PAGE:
Creativity Salon: An Interview With Dr. Janice Gould

I’ll begin the post by saying: Welcome to my Bookjoy Creativity Salon, Janice, and congratulations on recently receiving tenure at the University of Colorado, Colorado Springs. You are a new friend with whom I’ve so enjoyed spending time recently.
Photo by credit Jason Ordaz, School for Advanced Research, Santa Fe, NM
 1. You’re a poet, scholar, teacher, musician, photographer, a woman creative in so many ways. When and how did your awareness of your creativity begin?

JG: My mother encouraged my sisters and me to be creative when we were just little. She gave us lots of room to explore our world and to play. We made up stories and acted them out: we were pioneers, cowboys, Indians, detectives, railroad engineers, wanderers and explorers. I liked to draw and color; my mom was always enthusiastic about my work. She taught us music—we had a piano—and we were always singing. In first grade, I wrote a poem about the rain, and doing this I realized all in a flash how I felt about rain, how I perceived it.

Writing that little poem provided me with an opportunity to gain insight into how I connect with the natural world. I had found a new way to see things and it felt exciting and marvelous.

2. Thinking back to yourself in third grade, are you surprised at what you are doing now, at the woman you have become?
JG: When I was in third grade, I had a teacher who segregated our class, putting all the “dark” children together, and treating us one way, and placing all the white children together and treating them another way—giving them certain privileges, and treating us “dark” children as if we were too “dumb” to protest this. Back in those days, we learned folk dancing as part of our curriculum. The teacher didn’t want the white children to partner with the “dark” children.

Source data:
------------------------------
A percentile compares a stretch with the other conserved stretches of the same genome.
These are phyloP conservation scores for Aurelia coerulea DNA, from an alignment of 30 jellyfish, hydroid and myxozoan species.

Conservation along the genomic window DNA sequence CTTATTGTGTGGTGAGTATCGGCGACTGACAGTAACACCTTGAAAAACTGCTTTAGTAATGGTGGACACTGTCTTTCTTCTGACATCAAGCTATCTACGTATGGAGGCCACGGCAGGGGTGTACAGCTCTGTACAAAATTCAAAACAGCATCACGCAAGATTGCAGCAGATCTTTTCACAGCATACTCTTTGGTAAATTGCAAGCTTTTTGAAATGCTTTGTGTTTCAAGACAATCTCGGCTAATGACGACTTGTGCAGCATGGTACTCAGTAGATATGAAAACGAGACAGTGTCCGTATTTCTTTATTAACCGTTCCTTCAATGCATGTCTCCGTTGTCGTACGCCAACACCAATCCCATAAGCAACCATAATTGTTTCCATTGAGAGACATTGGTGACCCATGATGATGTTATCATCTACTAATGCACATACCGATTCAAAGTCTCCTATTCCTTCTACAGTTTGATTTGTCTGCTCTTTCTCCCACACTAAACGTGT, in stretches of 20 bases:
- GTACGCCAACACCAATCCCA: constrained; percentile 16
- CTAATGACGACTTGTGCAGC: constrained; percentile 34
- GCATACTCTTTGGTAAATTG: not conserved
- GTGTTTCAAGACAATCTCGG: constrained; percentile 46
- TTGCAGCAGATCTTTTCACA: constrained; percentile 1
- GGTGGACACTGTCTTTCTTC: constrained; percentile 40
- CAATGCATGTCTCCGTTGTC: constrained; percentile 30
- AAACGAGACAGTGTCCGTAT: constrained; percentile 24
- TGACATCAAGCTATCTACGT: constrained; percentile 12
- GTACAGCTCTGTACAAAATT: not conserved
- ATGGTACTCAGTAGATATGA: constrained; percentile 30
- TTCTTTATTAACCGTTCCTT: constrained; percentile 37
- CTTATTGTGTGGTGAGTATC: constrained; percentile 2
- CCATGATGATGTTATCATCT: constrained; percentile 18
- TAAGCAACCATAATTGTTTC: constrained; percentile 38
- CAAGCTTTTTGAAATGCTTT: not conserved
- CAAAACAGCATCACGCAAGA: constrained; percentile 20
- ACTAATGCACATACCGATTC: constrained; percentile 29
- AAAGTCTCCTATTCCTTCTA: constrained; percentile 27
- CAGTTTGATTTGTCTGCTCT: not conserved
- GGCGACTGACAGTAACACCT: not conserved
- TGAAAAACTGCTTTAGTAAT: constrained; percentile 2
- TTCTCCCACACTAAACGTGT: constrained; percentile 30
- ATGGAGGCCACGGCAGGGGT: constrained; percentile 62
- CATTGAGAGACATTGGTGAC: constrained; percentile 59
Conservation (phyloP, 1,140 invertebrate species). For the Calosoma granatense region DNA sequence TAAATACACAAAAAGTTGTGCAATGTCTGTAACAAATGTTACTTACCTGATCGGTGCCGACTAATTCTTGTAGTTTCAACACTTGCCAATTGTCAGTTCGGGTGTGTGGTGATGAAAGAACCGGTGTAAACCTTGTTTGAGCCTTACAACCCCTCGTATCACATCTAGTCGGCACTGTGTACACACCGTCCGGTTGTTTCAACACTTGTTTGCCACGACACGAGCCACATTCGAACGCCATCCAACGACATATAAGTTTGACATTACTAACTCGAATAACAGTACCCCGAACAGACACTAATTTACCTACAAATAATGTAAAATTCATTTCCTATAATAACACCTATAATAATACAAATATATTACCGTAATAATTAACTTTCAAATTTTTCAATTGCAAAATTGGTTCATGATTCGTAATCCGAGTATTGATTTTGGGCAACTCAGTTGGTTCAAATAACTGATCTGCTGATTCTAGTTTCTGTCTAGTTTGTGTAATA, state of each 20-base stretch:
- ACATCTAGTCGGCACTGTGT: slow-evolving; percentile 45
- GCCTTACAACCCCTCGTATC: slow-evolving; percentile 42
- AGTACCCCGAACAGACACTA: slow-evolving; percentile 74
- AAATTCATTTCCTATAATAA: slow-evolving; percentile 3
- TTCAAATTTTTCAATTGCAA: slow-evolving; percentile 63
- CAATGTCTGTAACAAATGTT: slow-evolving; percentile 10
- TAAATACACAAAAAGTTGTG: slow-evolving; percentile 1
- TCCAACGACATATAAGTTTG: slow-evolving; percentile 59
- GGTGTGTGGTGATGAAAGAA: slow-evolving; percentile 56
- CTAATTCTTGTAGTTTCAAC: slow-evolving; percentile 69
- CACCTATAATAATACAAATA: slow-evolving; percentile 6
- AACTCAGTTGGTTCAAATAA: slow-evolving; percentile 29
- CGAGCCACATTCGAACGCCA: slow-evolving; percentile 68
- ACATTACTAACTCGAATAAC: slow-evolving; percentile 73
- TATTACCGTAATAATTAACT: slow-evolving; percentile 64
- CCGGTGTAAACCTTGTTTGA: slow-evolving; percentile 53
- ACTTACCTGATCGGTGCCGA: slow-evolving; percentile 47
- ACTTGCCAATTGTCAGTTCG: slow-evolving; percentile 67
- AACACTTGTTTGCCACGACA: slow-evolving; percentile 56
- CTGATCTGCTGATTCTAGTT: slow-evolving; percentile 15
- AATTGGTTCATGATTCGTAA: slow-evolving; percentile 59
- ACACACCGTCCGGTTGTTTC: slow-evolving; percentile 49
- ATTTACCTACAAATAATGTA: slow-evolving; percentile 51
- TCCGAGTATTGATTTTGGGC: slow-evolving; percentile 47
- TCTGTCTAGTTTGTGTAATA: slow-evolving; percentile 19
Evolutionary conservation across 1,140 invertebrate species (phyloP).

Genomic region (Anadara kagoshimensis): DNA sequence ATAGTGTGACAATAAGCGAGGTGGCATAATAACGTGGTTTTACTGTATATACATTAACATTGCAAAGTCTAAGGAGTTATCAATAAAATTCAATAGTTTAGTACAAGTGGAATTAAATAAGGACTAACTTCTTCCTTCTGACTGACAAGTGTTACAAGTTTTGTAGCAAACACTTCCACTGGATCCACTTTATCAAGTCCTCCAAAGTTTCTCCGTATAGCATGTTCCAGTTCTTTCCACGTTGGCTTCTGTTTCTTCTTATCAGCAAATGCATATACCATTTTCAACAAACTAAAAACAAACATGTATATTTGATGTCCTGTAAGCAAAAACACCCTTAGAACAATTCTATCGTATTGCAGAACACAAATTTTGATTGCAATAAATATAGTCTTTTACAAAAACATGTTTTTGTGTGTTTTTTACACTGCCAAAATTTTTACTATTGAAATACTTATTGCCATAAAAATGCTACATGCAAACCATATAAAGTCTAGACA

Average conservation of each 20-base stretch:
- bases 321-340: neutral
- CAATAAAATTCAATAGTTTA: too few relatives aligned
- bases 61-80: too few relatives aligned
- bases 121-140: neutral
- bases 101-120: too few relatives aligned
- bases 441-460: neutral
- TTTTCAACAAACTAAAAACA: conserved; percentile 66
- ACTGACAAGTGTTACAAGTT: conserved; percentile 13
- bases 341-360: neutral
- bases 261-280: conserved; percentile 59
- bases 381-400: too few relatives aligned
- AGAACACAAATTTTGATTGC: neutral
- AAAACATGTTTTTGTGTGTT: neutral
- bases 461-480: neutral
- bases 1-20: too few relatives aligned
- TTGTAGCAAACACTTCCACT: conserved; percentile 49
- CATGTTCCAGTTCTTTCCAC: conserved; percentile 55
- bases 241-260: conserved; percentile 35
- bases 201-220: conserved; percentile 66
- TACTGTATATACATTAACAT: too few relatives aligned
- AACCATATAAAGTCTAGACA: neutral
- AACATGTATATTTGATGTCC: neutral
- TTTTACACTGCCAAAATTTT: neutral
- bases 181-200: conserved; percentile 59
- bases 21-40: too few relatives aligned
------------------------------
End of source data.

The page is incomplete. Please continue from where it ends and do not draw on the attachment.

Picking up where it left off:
My mother had talked with my sisters and me about discrimination based on race, something she had faced as a young person (and as an adult). It seemed wrong to me that the teacher had separated us children into distinct groups. I went home and complained about this to my parents. The sense of social justice and injustice my mom instilled in us still resides in me.

I was also sure from an early age that I wanted to be an artist. I loved drawing, enjoyed making music, and as a teenager began exploring poetry. I studied oboe, and when I started college, I majored in music. But because I liked to read and write, and because I was rebellious in my own way, I eventually followed the path of poetry.

After I realized that I was a lesbian (I was a teenager, and this was an era when people did not talk about sexuality or sexual orientation), I felt that there was no place where I could be naturally and truthfully myself. It was a very difficult time, and it took years before I felt comfortable being “open” about my sexual preference. As feminism emerged on the scene, making it possible for girls and women to dream and imagine different possibilities for themselves, the world opened up in new ways. I found I could live truthfully.

3. Family and nature seem deep sources of inspiration for your poetry, yes? Are they also sources for your other creative work?
JG: While family and the natural world are to be sources for my writing, it is the idea of relationship that motivates and inspires me. As a photographer—and I am an amateur at this practice—I love recording the natural world. I respond affectionately to “landscape” in my photographic work and also with my music.
Friendship and love are equally inspiring sources for writing. Perhaps inwardly (and against all reason), I am always fearful that love will withdraw, leaving me bereft, lacerated, and in a kind of despair. The power of that withdrawal is frightening to me. I have always pursued intense friendships and sought intensity in lovers. And like many artists and others, I desire praise; it helps feed creativity. “Am I connecting with you?” is my unspoken question.


4. Are your varied creative expressions connected?
JG: Yes, but I’m not entirely sure how. Music and poetry have much in common: sound, rhythm, and tone. My poetry tends to be lyrical—I sometimes use more formal structures to express an idea, though I also employ free verse. My work is also narrative. My impulse, again, is to connect with others through emotional knowledge, through the body’s knowledge.